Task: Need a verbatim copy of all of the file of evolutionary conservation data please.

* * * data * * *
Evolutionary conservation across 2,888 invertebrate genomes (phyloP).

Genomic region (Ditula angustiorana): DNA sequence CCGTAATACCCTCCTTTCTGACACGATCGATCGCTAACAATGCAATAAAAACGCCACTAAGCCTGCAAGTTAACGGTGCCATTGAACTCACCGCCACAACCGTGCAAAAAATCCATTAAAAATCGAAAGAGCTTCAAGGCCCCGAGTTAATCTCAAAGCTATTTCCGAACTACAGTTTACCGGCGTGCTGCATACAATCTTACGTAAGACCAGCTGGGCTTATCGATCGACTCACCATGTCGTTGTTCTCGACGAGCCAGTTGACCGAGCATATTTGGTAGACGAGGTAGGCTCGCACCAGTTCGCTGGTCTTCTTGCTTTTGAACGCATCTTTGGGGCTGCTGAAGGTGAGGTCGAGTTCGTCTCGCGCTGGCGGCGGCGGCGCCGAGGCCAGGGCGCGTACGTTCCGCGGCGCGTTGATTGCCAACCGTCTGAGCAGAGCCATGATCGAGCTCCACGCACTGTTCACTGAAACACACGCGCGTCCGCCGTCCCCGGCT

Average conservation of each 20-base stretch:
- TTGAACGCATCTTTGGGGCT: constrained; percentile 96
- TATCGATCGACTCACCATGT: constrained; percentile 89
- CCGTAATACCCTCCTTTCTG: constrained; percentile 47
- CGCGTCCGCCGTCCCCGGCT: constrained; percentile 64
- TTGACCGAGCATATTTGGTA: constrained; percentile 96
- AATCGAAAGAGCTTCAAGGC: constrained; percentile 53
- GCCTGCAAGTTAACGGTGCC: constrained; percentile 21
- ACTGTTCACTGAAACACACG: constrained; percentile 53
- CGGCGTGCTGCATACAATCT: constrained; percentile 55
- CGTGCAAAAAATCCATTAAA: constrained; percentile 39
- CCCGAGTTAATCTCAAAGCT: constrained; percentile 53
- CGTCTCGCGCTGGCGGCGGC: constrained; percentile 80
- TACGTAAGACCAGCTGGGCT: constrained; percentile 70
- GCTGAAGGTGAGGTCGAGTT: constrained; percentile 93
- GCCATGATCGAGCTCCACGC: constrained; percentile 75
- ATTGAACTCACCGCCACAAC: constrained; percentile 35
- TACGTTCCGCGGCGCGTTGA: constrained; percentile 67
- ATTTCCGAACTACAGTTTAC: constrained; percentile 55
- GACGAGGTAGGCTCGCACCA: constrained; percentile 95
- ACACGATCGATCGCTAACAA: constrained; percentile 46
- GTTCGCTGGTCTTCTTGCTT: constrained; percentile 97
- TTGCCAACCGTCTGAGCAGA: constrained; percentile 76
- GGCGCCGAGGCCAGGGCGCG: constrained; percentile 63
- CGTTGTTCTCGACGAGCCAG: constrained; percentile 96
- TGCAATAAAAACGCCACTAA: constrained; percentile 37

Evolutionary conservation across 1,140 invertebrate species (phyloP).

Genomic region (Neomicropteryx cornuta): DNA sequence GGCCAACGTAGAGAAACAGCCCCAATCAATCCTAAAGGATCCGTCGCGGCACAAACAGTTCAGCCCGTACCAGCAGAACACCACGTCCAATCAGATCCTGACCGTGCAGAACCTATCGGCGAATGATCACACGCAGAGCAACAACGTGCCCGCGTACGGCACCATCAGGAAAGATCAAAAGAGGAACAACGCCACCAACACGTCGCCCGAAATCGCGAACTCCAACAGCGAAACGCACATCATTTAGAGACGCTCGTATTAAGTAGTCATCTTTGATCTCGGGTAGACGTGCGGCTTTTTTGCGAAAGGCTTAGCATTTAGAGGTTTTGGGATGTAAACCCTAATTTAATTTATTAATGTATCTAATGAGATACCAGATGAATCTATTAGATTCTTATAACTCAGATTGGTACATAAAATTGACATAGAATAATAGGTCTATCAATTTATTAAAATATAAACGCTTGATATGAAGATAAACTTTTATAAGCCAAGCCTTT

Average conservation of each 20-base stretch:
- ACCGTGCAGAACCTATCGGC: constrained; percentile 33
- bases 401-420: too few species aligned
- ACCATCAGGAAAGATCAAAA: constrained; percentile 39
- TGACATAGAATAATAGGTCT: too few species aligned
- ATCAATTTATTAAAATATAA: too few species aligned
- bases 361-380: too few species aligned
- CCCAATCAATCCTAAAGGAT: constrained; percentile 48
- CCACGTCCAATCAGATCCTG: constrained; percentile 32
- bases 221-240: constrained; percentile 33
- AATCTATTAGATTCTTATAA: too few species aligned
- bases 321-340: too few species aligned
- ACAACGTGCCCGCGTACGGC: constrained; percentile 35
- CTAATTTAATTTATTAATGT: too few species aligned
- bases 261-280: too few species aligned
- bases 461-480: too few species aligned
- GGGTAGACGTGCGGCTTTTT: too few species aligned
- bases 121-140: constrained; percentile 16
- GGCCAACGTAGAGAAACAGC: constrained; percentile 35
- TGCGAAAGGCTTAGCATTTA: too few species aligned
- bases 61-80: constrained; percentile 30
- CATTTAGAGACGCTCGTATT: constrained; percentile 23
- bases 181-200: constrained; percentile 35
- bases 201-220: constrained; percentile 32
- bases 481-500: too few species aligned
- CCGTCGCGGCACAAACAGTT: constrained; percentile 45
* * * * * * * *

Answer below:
Evolutionary conservation across 2,888 invertebrate genomes (phyloP).

Genomic region (Ditula angustiorana): DNA sequence CCGTAATACCCTCCTTTCTGACACGATCGATCGCTAACAATGCAATAAAAACGCCACTAAGCCTGCAAGTTAACGGTGCCATTGAACTCACCGCCACAACCGTGCAAAAAATCCATTAAAAATCGAAAGAGCTTCAAGGCCCCGAGTTAATCTCAAAGCTATTTCCGAACTACAGTTTACCGGCGTGCTGCATACAATCTTACGTAAGACCAGCTGGGCTTATCGATCGACTCACCATGTCGTTGTTCTCGACGAGCCAGTTGACCGAGCATATTTGGTAGACGAGGTAGGCTCGCACCAGTTCGCTGGTCTTCTTGCTTTTGAACGCATCTTTGGGGCTGCTGAAGGTGAGGTCGAGTTCGTCTCGCGCTGGCGGCGGCGGCGCCGAGGCCAGGGCGCGTACGTTCCGCGGCGCGTTGATTGCCAACCGTCTGAGCAGAGCCATGATCGAGCTCCACGCACTGTTCACTGAAACACACGCGCGTCCGCCGTCCCCGGCT

Average conservation of each 20-base stretch:
- TTGAACGCATCTTTGGGGCT: constrained; percentile 96
- TATCGATCGACTCACCATGT: constrained; percentile 89
- CCGTAATACCCTCCTTTCTG: constrained; percentile 47
- CGCGTCCGCCGTCCCCGGCT: constrained; percentile 64
- TTGACCGAGCATATTTGGTA: constrained; percentile 96
- AATCGAAAGAGCTTCAAGGC: constrained; percentile 53
- GCCTGCAAGTTAACGGTGCC: constrained; percentile 21
- ACTGTTCACTGAAACACACG: constrained; percentile 53
- CGGCGTGCTGCATACAATCT: constrained; percentile 55
- CGTGCAAAAAATCCATTAAA: constrained; percentile 39
- CCCGAGTTAATCTCAAAGCT: constrained; percentile 53
- CGTCTCGCGCTGGCGGCGGC: constrained; percentile 80
- TACGTAAGACCAGCTGGGCT: constrained; percentile 70
- GCTGAAGGTGAGGTCGAGTT: constrained; percentile 93
- GCCATGATCGAGCTCCACGC: constrained; percentile 75
- ATTGAACTCACCGCCACAAC: constrained; percentile 35
- TACGTTCCGCGGCGCGTTGA: constrained; percentile 67
- ATTTCCGAACTACAGTTTAC: constrained; percentile 55
- GACGAGGTAGGCTCGCACCA: constrained; percentile 95
- ACACGATCGATCGCTAACAA: constrained; percentile 46
- GTTCGCTGGTCTTCTTGCTT: constrained; percentile 97
- TTGCCAACCGTCTGAGCAGA: constrained; percentile 76
- GGCGCCGAGGCCAGGGCGCG: constrained; percentile 63
- CGTTGTTCTCGACGAGCCAG: constrained; percentile 96
- TGCAATAAAAACGCCACTAA: constrained; percentile 37

Evolutionary conservation across 1,140 invertebrate species (phyloP).

Genomic region (Neomicropteryx cornuta): DNA sequence GGCCAACGTAGAGAAACAGCCCCAATCAATCCTAAAGGATCCGTCGCGGCACAAACAGTTCAGCCCGTACCAGCAGAACACCACGTCCAATCAGATCCTGACCGTGCAGAACCTATCGGCGAATGATCACACGCAGAGCAACAACGTGCCCGCGTACGGCACCATCAGGAAAGATCAAAAGAGGAACAACGCCACCAACACGTCGCCCGAAATCGCGAACTCCAACAGCGAAACGCACATCATTTAGAGACGCTCGTATTAAGTAGTCATCTTTGATCTCGGGTAGACGTGCGGCTTTTTTGCGAAAGGCTTAGCATTTAGAGGTTTTGGGATGTAAACCCTAATTTAATTTATTAATGTATCTAATGAGATACCAGATGAATCTATTAGATTCTTATAACTCAGATTGGTACATAAAATTGACATAGAATAATAGGTCTATCAATTTATTAAAATATAAACGCTTGATATGAAGATAAACTTTTATAAGCCAAGCCTTT

Average conservation of each 20-base stretch:
- ACCGTGCAGAACCTATCGGC: constrained; percentile 33
- bases 401-420: too few species aligned
- ACCATCAGGAAAGATCAAAA: constrained; percentile 39
- TGACATAGAATAATAGGTCT: too few species aligned
- ATCAATTTATTAAAATATAA: too few species aligned
- bases 361-380: too few species aligned
- CCCAATCAATCCTAAAGGAT: constrained; percentile 48
- CCACGTCCAATCAGATCCTG: constrained; percentile 32
- bases 221-240: constrained; percentile 33
- AATCTATTAGATTCTTATAA: too few species aligned
- bases 321-340: too few species aligned
- ACAACGTGCCCGCGTACGGC: constrained; percentile 35
- CTAATTTAATTTATTAATGT: too few species aligned
- bases 261-280: too few species aligned
- bases 461-480: too few species aligned
- GGGTAGACGTGCGGCTTTTT: too few species aligned
- bases 121-140: constrained; percentile 16
- GGCCAACGTAGAGAAACAGC: constrained; percentile 35
- TGCGAAAGGCTTAGCATTTA: too few species aligned
- bases 61-80: constrained; percentile 30
- CATTTAGAGACGCTCGTATT: constrained; percentile 23
- bases 181-200: constrained; percentile 35
- bases 201-220: constrained; percentile 32
- bases 481-500: too few species aligned
- CCGTCGCGGCACAAACAGTT: constrained; percentile 45